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The Great Debate: Albums vs. Singles

Friday, September 12, 2008 - 01:33 PM

So the story goes like this: Estelle releases her song “American Boy” on Atlantic Records. It does well on iTunes and becomes a top 10 single, and the folks at Atlantic Records, struggling to find their place in a changing music marketplace, decide this is great and heave a huge sigh of relief that they’re once again making money. Sound right to you? Oh how little you know of the music biz. In reality, Atlantic Records decided the most appropriate response to the success of “American Boy” was to pull it off of iTunes.

Now, before you say “well no wonder these big record labels are dying; they’re clearly brain-dead already,” let me point out that apart from the names of the singer and the song, there is nothing new in this story. The thinking apparently is this: people want this song, and they’ll pay a small amount of money for it because they can. But we can make them pay a much larger amount of money for this song if they have to buy the whole album to get it.

This phenomenon has happened at three different phases in the music industry – one for each of the three major recorded media, LP, CD, and now digital downloads. Think of it; back in the 70s, you didn’t buy Led Zeppelin singles. You wanted “Stairway To Heaven,” you had to buy the whole album. (Not that “Stairway” would’ve fit onto a 45 rpm single anyway…) In the early 90s, if you liked MC Hammer’s “Can’t Touch This” or Vanilla Ice’s “Ice Ice Baby,” you couldn’t buy them without buying the entire CD, packed with more than an LPs worth of filler. And now we’re seeing it again with downloads. Kid Rock’s album has sold way over a million copies because people want the hit “All Summer Long” and his record company (wait for it… Atlantic Records!) won’t let you download it as a single on iTunes.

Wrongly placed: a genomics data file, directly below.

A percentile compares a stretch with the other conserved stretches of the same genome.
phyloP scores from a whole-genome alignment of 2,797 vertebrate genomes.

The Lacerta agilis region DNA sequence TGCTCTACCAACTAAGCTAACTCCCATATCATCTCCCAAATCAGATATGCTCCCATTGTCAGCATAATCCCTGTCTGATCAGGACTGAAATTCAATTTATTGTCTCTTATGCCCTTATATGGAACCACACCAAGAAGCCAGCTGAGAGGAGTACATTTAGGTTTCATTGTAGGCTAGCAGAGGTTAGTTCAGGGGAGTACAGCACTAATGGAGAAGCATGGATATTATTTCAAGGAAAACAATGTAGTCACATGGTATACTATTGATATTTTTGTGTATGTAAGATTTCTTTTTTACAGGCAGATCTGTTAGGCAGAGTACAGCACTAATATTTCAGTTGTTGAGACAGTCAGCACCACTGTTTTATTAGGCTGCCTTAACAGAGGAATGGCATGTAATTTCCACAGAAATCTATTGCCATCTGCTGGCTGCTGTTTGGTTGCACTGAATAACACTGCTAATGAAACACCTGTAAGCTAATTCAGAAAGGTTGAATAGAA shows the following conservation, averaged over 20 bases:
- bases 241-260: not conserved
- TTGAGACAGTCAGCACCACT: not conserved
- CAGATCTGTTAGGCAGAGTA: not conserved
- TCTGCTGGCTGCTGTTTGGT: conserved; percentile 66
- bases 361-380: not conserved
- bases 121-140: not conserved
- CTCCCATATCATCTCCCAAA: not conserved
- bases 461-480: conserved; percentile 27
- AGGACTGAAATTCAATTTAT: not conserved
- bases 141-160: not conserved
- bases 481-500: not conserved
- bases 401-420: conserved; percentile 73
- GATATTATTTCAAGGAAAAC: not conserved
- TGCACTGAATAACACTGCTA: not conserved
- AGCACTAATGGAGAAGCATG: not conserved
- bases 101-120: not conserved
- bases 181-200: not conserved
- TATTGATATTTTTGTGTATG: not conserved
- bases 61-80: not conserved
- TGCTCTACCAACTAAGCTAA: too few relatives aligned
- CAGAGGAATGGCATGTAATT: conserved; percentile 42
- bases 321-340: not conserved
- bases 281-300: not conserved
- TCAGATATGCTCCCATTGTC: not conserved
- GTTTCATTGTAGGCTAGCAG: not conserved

Part of the reason for all this is the artists themselves. Starting with The Beatles and “Sergeant Pepper,” many rockers saw their albums as a whole package, to be listened to as a single experience. If your friend’s basement, a black light, and pot were involved in that experience, so much the better. But most of this is pure marketing. And sometimes it works (Kid Rock), and sometimes it doesn’t… so Estelle’s song has now been put back on iTunes because people simply weren’t buying the album.

What about you? Is your record collection full of complete LPs and CDs that you bought for a single track? Or do you have a bunch of 45s, CD singles, and digital singles and only a few select albums?

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